Trying Alternative Practices
Whether you’re new to mindfulness meditation and having trouble staying focused, or you’re just plain tired of doing it after years of sitting, there are many other practices to bring you to the present moment.
I’ve been cutting back quite a bit on my daily meditations lately. They’re either super short or some days I’ve even skipped sitting altogether. I could say that it’s because I’m so busy right now, but the truth is, we make time for what’s important, so I knew I had to spend a little time checking in to see what’s going on.
The truth is my mind is scattered to the winds because I’m under quite a bit of pressure and I’m behind on pretty much everything. So instead of enjoying my quiet, reflective time, it feels like a battle to control my mind and that feels pretty self-defeating.
This is very common for new meditators and if you can stick with it through the initial discomfort, you’ll find it not only gets easier, but you actually look forward to it. But I’m not new at this, so that means I might be getting a little burned out between writing about mindfulness, writing meditations, writing mindfulness retreats, reading about the topic every day, creating weekly podcasts and then focusing on my own daily practice.
Or I could just be getting bored with doing the same practice every day. I frequently describe mindfulness as a workout for the brain, just as lifting weights is a workout for the body. I’m sure many of you have gotten tired of your gym routine and probably switched things up to keep you motivated. Instead of forcing myself to sit in meditation for the next couple of weeks, I’m going to switch it up a little with some alternative mindfulness practices to get me back on track.
Since I’m clearly experiencing a stressful period and the breath is a powerful tool for reducing anxiety, relaxing the mind and body, and promoting overall well-being, I’ll explore a breathing regulation technique. There are many variations of breathing regulation techniques or pranayama in Sanskrit, which are yogic breath control practices. There are two slight variations of one technique, alternate nostril breathing, called anulom vilom and nadi shodhana. Both involve breathing in through one nostril and exhaling through the opposite, but with nadi shodhana, we hold the breath for 2 to 3 seconds before exhales and gradually increase the length of time in small increments to hold the breath longer. You can practice whichever variation is most comfortable for you, as both styles provide similar benefits.
The benefits of alternate nostril breathing include lowering stress, improved cardiovascular function, improved lung function, increased respiratory endurance, and enhanced overall health and well-being. And studies show that focusing on the breath increases our awareness in other areas of our life, so it strengthens mindfulness skills as well.
Before trying this breathing technique, it is important to note that while it is safe for most people, anyone with asthma, COPD or any other lung or heart condition should speak to their healthcare provider before practicing. And if while practicing you feel any adverse effects, like shortness of breath, lightheadedness, dizziness or nausea, stop immediately. There are a multitude of mindful and contemplative practices available and no one type may be right for everyone.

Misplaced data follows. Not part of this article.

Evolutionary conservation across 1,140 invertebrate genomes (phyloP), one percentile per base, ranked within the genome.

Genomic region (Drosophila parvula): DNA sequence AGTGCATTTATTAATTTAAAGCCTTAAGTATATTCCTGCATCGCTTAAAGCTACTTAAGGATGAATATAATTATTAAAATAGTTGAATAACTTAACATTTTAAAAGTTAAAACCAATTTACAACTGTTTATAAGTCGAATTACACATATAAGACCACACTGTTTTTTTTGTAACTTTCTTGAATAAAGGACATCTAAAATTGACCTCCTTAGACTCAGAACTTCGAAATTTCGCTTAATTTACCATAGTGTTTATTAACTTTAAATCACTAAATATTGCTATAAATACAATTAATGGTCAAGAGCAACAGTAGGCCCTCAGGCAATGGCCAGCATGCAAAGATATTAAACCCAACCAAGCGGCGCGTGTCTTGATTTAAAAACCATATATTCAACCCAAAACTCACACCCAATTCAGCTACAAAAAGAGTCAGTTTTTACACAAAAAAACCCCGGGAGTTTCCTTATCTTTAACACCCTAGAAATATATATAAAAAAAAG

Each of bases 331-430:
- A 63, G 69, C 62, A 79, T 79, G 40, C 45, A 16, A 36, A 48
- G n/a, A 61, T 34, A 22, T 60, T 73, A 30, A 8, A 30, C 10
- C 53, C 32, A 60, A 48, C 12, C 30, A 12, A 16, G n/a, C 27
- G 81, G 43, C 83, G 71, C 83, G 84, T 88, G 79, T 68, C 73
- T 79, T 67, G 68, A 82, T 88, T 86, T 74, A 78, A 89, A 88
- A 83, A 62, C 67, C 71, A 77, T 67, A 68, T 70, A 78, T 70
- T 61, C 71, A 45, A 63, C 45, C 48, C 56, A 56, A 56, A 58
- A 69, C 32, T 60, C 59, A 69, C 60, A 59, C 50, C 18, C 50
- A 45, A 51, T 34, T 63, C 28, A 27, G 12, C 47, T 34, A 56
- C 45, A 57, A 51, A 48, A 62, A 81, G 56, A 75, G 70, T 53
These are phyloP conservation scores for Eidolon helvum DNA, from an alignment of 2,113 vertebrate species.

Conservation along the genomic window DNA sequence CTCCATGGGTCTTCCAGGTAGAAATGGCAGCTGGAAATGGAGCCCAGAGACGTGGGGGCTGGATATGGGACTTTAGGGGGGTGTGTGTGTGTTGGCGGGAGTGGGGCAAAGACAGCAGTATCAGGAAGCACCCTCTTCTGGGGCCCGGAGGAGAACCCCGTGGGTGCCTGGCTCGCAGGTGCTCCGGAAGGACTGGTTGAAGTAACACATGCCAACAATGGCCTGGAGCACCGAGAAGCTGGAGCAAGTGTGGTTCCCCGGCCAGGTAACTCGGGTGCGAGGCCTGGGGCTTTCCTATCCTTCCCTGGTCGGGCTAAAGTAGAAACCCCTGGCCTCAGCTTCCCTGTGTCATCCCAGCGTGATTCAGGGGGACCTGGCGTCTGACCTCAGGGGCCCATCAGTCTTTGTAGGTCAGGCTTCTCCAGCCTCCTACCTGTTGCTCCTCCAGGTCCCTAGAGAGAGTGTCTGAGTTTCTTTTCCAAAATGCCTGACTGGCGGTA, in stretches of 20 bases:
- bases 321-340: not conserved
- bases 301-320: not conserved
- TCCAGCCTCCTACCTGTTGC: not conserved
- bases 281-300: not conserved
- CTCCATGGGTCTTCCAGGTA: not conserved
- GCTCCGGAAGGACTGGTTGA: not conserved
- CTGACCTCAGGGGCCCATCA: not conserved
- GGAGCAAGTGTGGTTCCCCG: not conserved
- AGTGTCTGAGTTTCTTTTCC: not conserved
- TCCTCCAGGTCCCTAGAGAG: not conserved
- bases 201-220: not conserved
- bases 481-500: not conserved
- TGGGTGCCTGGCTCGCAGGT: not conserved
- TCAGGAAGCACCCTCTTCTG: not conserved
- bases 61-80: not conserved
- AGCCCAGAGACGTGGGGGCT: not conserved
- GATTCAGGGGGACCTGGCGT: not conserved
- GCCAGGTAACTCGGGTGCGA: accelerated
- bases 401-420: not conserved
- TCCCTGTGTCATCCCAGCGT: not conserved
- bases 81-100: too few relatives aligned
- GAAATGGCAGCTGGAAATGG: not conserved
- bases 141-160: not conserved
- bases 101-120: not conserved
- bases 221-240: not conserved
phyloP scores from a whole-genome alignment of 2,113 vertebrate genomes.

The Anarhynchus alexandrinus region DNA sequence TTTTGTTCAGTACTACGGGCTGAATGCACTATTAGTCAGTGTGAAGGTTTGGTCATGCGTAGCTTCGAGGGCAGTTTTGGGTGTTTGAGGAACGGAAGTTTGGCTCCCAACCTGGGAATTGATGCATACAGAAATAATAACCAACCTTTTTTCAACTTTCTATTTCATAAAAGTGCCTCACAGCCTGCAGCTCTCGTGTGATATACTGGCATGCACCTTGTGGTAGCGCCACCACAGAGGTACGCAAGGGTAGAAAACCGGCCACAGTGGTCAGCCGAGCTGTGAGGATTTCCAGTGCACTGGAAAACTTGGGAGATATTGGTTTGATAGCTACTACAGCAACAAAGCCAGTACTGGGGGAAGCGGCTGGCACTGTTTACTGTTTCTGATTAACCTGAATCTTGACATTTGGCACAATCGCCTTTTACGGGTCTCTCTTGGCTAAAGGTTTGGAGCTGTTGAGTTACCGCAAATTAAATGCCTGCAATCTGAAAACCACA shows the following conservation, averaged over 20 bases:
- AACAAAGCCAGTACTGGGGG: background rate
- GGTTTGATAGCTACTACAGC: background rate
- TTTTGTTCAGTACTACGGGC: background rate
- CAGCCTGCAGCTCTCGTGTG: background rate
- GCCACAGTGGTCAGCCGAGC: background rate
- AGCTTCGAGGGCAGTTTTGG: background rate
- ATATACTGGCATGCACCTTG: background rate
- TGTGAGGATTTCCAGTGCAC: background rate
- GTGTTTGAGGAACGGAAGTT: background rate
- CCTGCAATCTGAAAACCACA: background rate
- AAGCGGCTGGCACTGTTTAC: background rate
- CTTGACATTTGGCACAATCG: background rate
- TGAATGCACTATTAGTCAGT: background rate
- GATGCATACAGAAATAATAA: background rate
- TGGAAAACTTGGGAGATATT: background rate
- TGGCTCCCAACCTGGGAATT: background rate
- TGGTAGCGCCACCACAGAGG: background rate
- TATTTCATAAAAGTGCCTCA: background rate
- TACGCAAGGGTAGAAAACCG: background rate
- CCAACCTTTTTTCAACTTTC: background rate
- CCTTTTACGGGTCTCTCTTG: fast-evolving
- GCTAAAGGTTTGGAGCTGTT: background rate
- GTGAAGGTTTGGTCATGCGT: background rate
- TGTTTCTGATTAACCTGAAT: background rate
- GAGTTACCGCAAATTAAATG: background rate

To practice alternate nostril breathing, we focus on keeping the breath slow, smooth, and continuous. Focusing on the breath will help us keep track of where we are in the cycle. It’s also advisable to practice alternate nostril breathing on an empty stomach and don’t practice when you’re feeling unwell or if you’re congested.
You can try it by sitting in a cross-legged position if you can. If not, sit on the edge of a chair.
Make sure your spine is straight so that air can move freely as you breathe.
Place the left hand on the left knee.
Lift the right hand up toward the nose.
Now exhale completely and then use the right thumb to close the right nostril.
Inhale through the left nostril and then close the left nostril with your fingers.
Open the right nostril and exhale through this side.
Inhale through the right nostril and then close this nostril.
Open the left nostril and exhale through the left side.
This is one cycle.
Continue for up to 5 minutes.
Always complete the practice by finishing with an exhale on the left side.
It’s a pretty simple practice that can help us get focused or relaxed any time. Just as with mindfulness meditation, to gain the health benefits from alternate nostril breathing, you need to practice regularly.
Another alternative to a sitting meditation is a walking meditation. This appeals to me because it serves multiple purposes. I can get my meditation in while getting exercise while getting some sun. If the weather isn’t conducive to outdoor walking, you can practice indoors instead, but walking outdoors has the added bonus of lifting the spirit.